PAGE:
Fig. 3 Autoxidation and heme loss. For assay conditions see Materials and methods. Mean ± SD. Statistical significance (using the Student's t-test comparing each recombinant Hb to native human Hb (A0): *p < 0.05, **p < 0.01, ***p < 0.001.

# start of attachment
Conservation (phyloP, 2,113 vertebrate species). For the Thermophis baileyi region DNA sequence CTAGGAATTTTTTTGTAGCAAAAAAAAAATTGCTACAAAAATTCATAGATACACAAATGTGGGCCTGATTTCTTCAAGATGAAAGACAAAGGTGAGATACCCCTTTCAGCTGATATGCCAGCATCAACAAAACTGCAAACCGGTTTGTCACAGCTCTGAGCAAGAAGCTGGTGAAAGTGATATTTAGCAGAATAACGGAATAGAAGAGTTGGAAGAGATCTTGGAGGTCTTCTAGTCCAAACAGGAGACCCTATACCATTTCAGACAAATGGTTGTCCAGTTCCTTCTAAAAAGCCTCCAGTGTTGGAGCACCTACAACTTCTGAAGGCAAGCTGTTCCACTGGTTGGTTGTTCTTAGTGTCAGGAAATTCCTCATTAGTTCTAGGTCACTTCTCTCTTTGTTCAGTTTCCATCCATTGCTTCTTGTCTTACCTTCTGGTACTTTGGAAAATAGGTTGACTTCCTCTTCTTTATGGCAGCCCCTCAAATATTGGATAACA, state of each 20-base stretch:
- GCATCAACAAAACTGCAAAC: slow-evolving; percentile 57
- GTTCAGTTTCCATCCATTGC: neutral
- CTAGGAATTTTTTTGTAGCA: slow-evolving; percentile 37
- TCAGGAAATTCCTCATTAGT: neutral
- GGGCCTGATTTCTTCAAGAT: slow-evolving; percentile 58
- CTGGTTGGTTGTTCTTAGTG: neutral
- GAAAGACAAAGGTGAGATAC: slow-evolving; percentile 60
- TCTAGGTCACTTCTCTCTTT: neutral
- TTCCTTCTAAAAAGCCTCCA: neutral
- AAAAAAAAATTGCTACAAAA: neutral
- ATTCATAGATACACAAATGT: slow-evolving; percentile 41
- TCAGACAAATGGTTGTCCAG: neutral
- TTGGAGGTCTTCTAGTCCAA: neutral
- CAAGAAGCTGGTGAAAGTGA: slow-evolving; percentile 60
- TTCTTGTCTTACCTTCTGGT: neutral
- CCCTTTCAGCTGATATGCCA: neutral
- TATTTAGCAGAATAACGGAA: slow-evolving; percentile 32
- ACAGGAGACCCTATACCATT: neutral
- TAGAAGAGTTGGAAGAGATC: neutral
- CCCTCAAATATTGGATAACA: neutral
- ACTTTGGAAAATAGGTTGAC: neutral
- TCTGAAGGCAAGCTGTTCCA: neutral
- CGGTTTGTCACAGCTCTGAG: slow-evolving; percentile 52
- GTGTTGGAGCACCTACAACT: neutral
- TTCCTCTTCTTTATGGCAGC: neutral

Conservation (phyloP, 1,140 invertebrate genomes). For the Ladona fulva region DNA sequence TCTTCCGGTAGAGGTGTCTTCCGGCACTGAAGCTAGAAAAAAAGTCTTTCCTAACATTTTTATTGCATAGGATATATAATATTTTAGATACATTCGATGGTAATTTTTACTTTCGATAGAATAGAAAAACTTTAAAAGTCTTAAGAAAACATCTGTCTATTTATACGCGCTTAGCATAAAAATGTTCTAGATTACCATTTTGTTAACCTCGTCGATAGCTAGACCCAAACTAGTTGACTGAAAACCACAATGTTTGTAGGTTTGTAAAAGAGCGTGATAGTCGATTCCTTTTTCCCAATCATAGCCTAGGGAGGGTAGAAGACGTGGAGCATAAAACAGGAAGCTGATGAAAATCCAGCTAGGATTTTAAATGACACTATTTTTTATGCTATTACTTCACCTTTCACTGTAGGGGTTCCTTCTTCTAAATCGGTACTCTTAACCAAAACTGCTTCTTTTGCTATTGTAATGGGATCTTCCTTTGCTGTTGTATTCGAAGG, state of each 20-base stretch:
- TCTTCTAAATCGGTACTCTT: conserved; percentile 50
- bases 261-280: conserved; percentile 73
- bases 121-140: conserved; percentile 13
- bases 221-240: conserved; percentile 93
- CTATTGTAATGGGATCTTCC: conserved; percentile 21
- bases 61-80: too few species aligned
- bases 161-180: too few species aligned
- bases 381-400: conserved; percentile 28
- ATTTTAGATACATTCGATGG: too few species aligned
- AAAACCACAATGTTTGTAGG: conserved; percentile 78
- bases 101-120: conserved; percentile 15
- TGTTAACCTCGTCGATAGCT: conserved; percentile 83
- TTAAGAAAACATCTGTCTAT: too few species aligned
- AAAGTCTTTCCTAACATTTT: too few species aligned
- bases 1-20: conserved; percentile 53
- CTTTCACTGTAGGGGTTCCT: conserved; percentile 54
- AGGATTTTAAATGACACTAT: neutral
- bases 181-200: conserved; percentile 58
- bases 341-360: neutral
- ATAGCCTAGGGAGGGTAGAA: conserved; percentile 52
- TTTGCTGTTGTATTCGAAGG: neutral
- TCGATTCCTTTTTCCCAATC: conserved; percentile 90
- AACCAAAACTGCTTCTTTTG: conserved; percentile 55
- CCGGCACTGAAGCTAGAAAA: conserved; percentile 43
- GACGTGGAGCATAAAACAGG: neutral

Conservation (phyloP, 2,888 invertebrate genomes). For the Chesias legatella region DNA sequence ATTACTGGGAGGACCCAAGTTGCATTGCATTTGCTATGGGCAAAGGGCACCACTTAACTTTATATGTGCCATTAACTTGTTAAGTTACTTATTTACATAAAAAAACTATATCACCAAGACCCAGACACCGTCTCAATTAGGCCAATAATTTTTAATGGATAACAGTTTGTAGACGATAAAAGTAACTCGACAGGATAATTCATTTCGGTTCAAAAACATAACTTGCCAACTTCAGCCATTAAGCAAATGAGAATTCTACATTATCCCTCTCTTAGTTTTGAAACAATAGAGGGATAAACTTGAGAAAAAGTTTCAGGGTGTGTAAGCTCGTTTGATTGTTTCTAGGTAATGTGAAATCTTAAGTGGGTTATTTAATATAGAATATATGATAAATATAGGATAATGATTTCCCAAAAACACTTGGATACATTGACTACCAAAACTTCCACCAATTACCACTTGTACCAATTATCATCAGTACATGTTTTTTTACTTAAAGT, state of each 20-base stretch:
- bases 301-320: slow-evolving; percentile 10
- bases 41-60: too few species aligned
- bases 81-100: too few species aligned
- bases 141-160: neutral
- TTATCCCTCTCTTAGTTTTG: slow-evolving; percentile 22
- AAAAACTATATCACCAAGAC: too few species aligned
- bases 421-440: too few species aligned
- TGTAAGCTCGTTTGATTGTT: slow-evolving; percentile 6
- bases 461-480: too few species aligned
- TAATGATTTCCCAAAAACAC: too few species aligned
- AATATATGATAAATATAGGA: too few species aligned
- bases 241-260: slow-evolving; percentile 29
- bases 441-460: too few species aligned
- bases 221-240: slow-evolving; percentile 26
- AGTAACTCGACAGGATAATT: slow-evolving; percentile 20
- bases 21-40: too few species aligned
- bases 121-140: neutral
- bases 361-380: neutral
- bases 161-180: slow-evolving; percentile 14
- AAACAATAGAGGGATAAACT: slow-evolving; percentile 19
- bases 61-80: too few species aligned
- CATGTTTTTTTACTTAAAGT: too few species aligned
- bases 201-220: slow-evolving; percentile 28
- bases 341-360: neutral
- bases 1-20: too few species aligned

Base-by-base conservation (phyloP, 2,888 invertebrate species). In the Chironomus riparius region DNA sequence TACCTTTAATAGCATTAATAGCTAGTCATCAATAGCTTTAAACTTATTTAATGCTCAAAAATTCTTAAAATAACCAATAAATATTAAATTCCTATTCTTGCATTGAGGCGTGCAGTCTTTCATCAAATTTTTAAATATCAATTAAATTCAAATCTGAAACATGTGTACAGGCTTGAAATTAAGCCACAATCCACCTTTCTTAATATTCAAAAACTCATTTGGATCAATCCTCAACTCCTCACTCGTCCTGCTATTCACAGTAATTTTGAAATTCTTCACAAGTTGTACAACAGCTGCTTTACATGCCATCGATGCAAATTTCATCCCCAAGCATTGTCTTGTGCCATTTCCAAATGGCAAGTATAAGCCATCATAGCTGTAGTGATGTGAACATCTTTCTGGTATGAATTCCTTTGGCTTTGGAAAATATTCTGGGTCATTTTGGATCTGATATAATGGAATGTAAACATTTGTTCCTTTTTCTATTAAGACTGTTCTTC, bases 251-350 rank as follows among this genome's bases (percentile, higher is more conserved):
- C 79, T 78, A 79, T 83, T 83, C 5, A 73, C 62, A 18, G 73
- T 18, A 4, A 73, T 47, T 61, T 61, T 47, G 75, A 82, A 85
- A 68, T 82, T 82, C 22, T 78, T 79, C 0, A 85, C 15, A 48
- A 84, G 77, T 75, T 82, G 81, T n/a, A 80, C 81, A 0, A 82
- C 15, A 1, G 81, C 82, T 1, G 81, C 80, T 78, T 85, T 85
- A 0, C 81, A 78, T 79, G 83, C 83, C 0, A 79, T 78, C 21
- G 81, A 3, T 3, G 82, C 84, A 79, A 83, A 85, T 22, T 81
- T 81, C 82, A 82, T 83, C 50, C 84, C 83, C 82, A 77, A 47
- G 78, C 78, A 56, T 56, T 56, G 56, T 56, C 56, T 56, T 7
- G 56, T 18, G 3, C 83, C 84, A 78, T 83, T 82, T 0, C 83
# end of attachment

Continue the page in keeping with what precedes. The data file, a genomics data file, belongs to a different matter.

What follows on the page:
SDS-PAGE (Fig. 4) shows the dominant fraction of the recombinant Hb is consistent with α and β monomers (16 kDa). Consistent with the presence of a free sulfhydryl residue, A1, A12 and A13 are all able to react with 20 kDa MAL-PEG. As seen previously for many proteins,28,29 including Hb,21,24 PEGylated protein adducts run at a slightly higher apparent molecular weight than predicted from unPEGylated protein molecular weight markers. This discrepancy between apparent and real molecular weights in SDS-PAGE of PEGylated Hb can be shown by excising the band and using mass spectrometry.24 Under the conditions of Fig. 4, barium iodide staining showed that the unreacted PEG ran at twice the apparent molecular weight compared to a protein of similar size. So in the case of the Hb monomer (16 kDa) we would expect to observe a mono-20 kDa PEGylated Hb band at ca. 56 kDa (16 kDa for the protein portion plus an apparent 40 kDa for the PEG). The gels in Fig. 4 are therefore consistent with the major new product being Hb (16 kDa) bound to a single (20 kDa) PEG. Note in all cases one subunit will be unreactive to MAL-PEG so that a band remains at 16 kDa – the α-subunit in A1 and A13 and the β-subunit in A12. The visual inspection and the densitometric analysis of gels indicate that A11, A12 and A13 preparations contain a small band at around 30–35 kDa, consistent with an unPEGylated covalent dimer. In some samples of A12 and A13 the proportion of the band in this region increased significantly. In these cases, the excess could be decreased by treatment with dithiothreitol (DTT). However, even post DTT treatment a band remained, suggesting the possibility of a fraction of covalently bound dimer other than a disulfide bridge.